Falling down & getting up

As I was looking for poems to post today, I came across a short poem that I wrote. I remember what was going on in my life and what where I was, but I don’t remember writing it directly. Reading it today, it felt like a note or a piece I wrote to myself at a time when I needed reassurance that I would ‘get back up.’ I’ve not been quiet about the fact that I’ve fallen many times in my life literally and metaphorically. Some of those falls have been into deep rabbit holes, where I literally questioned, “How am I ever going to get up from here?” There were definitely periods where I honestly was uncertain that I was going to get up or recover or smile again. The moments where I really, really questioned if I would be able to stand again have become, over time, the moments that defined my life. As a therapist, I often tell my clients to draw me a timeline of their life. I don’t give any instruction on how to do it, and I’m honest with them that I’m vague for a reason. The only directive I might give someone would be, ‘imagine if your life were a newspaper, give me the headlines.’ The purpose of the exercise is in the processing. I learn a ton from those timelines. I’m handed timelines that are simply a replication of athletic awards someone received or academic achievements. Alone, in that, I begin to see where they view how others ‘value them,’ or ‘what’s important to them.’ Then there are some, so vague, it’s incredible. I have to ask, “Really, you don’t feel anything of significance has happened in your life.’ Then there’s the most common one I see, which is life either all in the positive or the negative. To both, I have to ask, ‘So nothing good has ever happened to you?’ or ‘Nothing that has ever happened to you has felt bad or are you just avoiding those experiences because you don’t want to look at them?’ Occasionally, I will get the most detailed timeline I’ve ever seen. Typically, I will have to beg to see it because the perfectionism of the individual is so strong, handing something over to me, means it could be seen as ‘not perfect,’ and in their world there is only ‘perfection’ and ‘failure.’ Often what I get is a hybrid. It will have a few events on it and then, at a certain point, typically when the person has deemed himself or herself ‘mentally ill,’ I get a list of failures or trauma, etc. that consumes the list. I assume this is how the person views their life. It’s also their perception that, as a therapist, I am interested only in the negative sequence of events in their life, which couldn’t be further from the truth. In all honesty, I’m looking for polarity and the ability to see both. I want to see that someone can say that things were negative at this time; however, there was something also positive that happened. Sometimes, it takes me days to just get someone to tell me one ‘good thing that has happened to them.’ Many times this is due to the fact that the individual is very depressed, but often it’s due to a misconception of what we view as ‘good’ and ‘bad.’ When we’re wounded in some capacity, the negative feels overwhelming and takes over everything. I’ve been there; however, moments still pop up where something good happens. I think, it’s often much easier to identify where we failed than what made us laugh or smile. Sometimes I wonder if that also comes from living in a society that demands so much comparison of one another. I will say, “Did you ever go on a vacation or just had a nice day off alone?” People will look at me like I’m nuts and say, “We were poor and never went on any cruises or anything.’ The comparison rate of what is ‘good’ has gotten so high. As a kid, we did not have much money and our vacations were often limited to ‘camping,’ and that was a lot. We didn’t have money to do that every weekend, but I would probably put it on a timeline because, although I had friends that went to Disneyworld and traveled every year, that was not my life. It also was not displayed to me every day. They went maybe once a year and I’d think about it, but it wasn’t on my radar. It also was a vacation for my parents and seeing their change in attitude as they were able to have time off, be with us, and relax made it special. Some of those camping trips or weekend adventures are the best memories I have because I saw my parents as the people they are. I saw them when they weren’t stressed about money, putting food on the table, their crappy jobs, etc. They were themselves. As an adult, I can relate to this well. Although I love being a therapist, it’s a job that does not leave you. You have to work to leave it at the office. The few periods where I have been in-between jobs and without forty clients that depend on me, have been incredible experiences. Probably one of the few times that friends and family get to see me truly with my guard down. As I read this poem today, it really struck me that, at the time I wrote it, I was needing badly to remind myself that I’ve been here before and I have gotten up. Despite the circumstance, I’ve gotten up. It goes back to the idea of loss and the ultimate goal of loss as being ‘acceptance.’ Many of my falls were losses, in some capacity, and the getting back up was finding my way to ‘acceptance.’ Acceptance does not mean things are headed back to the way life was. Acceptance means, “Something significant happened, and I can accept that I am changed and probably will forever be changed, and I’m going to be ok in that new reality.’ That is acceptance. The idea that we often like acceptance and it feels good is often what keeps us from it. It’s not a cure. It’s not a magical wish that takes us back in time, it’s reminding ourselves that we have been knocked down and maybe the worlds going to feel different as a result and that is ok. When I read this poem, I think about those timelines. I think about all the times I’ve been on the ground and ready to throw in the towel, seeming it impossible to imagine what the ‘new reality,’ is going to be like and if I can exist in it. The truth is, the answer is often reminding myself how many times I’ve fought acceptance and how many times it’s won over time. Looking back, I would not be who I am today if I had not taken the punches and worked through the slow crawl toward acceptance. Right now, there’s so much uncertainty. We’re living in a world where it’s really hard to imagine what next month might be like. I am finding more and more I lean on my history of falls as evidence that it’s all going to be ok. I think about those timelines and ask myself each day, what would be the ‘good thing,’ I would put in that timeline today. Quarantining in a studio apartment alone, there are days when it’s really hard, but I’ve found that I always find something whether it was “waking up early this morning and enjoying my coffee and writing a poem,’ or ‘just hearing the sound of my parent’s voice or a friends.’ I find I’m becoming more aware of how grateful I am for little things like music, dancing in my room, making a new recipe. I hope that one of the things that comes out of this period for all of us is we appreciate and accept that in a moment with great uncertainty, loss for many, isolation, loneliness, etc, we also found some new parts of ourselves that we liked.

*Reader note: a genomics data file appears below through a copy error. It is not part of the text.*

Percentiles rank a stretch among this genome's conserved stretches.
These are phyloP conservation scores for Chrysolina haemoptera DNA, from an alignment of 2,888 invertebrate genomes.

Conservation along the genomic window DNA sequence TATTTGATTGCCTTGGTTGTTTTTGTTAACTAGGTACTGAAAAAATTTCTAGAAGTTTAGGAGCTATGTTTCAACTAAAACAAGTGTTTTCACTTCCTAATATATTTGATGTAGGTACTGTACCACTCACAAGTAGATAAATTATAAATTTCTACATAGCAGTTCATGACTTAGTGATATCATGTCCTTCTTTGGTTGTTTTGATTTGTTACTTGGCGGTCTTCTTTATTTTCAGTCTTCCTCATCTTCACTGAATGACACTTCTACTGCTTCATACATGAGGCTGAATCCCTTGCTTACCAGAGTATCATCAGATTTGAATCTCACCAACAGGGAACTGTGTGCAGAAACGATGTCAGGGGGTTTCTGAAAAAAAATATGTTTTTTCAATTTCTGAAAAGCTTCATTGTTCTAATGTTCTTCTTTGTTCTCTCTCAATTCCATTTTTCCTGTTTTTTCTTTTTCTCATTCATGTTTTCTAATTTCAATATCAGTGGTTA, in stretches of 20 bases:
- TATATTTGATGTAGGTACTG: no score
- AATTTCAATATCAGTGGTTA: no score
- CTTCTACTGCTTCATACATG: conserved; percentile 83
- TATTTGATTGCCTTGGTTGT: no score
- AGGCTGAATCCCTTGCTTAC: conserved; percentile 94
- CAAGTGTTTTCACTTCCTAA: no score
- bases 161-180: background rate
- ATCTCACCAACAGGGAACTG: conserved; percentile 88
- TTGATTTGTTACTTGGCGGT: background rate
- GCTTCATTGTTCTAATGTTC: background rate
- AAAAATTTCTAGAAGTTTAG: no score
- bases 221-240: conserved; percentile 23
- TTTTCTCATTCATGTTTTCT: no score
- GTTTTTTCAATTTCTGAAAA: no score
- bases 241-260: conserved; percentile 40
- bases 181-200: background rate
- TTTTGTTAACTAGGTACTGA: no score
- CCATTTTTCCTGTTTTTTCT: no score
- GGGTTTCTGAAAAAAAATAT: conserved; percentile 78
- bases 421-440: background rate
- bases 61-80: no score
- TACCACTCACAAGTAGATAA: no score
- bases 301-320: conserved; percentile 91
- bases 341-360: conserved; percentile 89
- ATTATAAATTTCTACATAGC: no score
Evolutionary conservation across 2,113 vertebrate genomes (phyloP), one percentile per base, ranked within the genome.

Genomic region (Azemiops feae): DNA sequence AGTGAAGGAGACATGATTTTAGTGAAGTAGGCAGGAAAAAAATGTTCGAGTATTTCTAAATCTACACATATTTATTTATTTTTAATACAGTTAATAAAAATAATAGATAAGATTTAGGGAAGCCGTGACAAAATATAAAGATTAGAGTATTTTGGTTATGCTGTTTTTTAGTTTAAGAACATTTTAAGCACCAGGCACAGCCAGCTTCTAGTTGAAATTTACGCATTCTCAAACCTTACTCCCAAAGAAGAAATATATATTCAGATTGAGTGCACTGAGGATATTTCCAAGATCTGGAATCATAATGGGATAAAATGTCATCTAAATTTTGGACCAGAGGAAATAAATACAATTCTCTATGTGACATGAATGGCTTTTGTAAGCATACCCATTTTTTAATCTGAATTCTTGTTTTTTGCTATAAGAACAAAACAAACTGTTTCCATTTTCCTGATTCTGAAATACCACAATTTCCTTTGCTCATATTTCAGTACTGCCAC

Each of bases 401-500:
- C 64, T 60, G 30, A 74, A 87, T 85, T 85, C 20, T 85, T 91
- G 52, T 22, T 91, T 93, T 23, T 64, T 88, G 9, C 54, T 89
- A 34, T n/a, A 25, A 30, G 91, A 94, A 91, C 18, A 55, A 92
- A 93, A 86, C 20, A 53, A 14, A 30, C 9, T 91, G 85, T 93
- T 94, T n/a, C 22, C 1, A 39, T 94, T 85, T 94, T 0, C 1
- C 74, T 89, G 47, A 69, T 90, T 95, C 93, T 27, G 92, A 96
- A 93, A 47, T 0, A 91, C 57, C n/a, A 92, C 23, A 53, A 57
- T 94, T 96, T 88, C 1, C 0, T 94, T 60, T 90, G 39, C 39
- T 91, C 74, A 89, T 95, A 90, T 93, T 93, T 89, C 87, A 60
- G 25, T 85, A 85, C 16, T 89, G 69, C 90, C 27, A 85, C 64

I slid through the entrances of my exits
& found exits that led to entrances.
Places in myself where I could not
be still enough to ask myself the burning questions,
essential to knowing myself so you could know me.

The rain on my naked feet felt like someone
was touching me, assuring me. You can’t
bring your destiny out when you’re against you.
Whatever follows your statement of I am will find you.

On the cement fallen acorns feel like lost prayers.
Give something reverence and it feels spiritual.
A body has one million atoms in it right now,
In the last three weeks, a quadrillion atoms have gone through
The body of every living species on the planet.

Inside your spirit, I bumped into love, compassion, beauty, ache.
I am trying to learn patience from the skies,
Inside me, a great mystery flows. Inside, a void of inner silence flows
as blood comes out of my scraped knees and hands.

They say I am pretty beaten up
from sliding through entrances and exits,
some even have said I’m ‘stuck, defeated, done.”
I just stare down at the acorns on the ground,
My smile too is seasonal and re-emerges even when my spirit feels beaten.

One thought on “Falling down & getting up”

  1. Wonderful writer. Every line seem like I was interacting with you.
    …and yes, in the midst of uncertainty, loneliness, etc during this pandemic there are somethings I found about myself which I never really think I had it in me before now